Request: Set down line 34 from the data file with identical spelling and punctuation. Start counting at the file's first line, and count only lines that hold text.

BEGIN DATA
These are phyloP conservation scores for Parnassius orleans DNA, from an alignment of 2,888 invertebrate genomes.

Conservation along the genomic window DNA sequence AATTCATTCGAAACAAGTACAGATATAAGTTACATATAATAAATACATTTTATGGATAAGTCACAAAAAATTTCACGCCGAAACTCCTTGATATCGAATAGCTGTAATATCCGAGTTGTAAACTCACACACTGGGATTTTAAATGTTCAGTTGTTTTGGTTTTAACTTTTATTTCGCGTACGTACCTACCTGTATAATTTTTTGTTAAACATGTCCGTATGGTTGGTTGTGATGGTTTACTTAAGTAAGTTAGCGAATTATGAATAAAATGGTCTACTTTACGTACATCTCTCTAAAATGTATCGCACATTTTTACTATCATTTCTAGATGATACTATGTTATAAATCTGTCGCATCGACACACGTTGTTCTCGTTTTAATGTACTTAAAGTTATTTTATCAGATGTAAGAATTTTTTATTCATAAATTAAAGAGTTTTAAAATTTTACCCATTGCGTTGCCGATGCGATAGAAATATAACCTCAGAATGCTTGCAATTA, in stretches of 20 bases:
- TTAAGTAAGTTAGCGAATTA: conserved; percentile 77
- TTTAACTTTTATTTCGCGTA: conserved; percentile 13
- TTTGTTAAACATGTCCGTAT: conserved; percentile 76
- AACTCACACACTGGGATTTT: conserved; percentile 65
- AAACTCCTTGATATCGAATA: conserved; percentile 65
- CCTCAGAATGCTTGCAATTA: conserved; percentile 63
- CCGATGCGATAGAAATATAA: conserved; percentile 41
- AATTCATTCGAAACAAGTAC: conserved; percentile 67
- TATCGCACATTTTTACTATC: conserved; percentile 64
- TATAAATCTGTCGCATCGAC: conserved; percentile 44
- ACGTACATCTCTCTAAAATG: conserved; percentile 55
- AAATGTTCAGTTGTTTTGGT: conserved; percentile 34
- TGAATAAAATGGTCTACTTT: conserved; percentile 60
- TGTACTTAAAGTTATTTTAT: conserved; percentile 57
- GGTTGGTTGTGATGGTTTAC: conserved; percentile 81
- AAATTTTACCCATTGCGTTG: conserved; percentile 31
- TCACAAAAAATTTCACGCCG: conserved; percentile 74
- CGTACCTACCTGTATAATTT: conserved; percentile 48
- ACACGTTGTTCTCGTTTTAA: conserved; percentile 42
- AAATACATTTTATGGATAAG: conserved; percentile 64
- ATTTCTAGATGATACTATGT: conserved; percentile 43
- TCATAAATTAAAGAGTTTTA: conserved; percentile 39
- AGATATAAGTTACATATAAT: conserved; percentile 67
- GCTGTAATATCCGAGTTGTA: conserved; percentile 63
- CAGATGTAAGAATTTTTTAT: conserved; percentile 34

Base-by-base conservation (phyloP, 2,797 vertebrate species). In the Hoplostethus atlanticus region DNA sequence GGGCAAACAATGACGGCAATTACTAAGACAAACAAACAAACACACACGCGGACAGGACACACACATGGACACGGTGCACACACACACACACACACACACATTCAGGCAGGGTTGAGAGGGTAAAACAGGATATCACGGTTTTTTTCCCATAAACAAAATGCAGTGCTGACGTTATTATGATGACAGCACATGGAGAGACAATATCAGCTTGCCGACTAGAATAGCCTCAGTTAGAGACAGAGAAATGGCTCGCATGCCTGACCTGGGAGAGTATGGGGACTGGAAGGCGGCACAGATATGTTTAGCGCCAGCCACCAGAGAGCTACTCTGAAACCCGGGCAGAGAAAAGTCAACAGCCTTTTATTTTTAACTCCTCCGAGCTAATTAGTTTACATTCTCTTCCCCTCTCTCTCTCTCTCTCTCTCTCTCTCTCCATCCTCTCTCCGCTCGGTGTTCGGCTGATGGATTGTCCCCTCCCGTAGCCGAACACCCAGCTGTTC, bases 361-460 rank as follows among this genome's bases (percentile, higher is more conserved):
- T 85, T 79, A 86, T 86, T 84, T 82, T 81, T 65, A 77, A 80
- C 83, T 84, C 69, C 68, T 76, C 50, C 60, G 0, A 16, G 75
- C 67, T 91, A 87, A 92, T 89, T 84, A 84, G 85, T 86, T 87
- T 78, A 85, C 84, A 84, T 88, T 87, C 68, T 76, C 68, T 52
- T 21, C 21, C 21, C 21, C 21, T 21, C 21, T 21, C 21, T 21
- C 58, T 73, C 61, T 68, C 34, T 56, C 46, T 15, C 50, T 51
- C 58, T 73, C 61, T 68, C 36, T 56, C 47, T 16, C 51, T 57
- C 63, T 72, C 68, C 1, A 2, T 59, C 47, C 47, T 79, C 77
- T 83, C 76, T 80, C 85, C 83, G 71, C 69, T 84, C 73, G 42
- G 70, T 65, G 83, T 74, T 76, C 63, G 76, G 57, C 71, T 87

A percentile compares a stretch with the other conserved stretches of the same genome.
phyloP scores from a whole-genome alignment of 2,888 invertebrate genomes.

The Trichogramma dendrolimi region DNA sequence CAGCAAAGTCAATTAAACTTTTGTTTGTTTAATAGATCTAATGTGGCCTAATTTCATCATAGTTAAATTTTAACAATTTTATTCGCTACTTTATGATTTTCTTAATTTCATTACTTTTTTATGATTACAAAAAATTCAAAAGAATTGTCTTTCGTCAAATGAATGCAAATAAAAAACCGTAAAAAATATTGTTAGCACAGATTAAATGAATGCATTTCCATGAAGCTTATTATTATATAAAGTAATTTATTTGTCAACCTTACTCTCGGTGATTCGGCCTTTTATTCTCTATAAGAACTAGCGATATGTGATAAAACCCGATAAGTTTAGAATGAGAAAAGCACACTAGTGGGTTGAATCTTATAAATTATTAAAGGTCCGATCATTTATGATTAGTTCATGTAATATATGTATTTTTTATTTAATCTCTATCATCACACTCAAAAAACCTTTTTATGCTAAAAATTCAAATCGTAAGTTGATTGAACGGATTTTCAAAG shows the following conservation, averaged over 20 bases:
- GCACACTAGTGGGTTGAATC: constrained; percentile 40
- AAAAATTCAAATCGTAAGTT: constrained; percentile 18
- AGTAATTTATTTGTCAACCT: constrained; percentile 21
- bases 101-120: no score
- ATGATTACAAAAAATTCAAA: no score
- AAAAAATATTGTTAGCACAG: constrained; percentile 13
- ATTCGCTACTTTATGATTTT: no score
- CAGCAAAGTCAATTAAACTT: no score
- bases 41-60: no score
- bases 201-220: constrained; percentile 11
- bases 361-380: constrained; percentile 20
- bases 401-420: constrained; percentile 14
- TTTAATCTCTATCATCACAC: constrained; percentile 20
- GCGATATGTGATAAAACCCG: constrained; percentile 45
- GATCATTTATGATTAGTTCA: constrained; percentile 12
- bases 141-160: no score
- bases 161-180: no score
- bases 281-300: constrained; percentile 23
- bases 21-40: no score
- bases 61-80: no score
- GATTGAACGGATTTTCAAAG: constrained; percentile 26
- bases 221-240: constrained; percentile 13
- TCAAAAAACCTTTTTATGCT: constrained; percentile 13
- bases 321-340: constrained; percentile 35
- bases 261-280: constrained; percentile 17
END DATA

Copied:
- C 58, T 73, C 61, T 68, C 34, T 56, C 46, T 15, C 50, T 51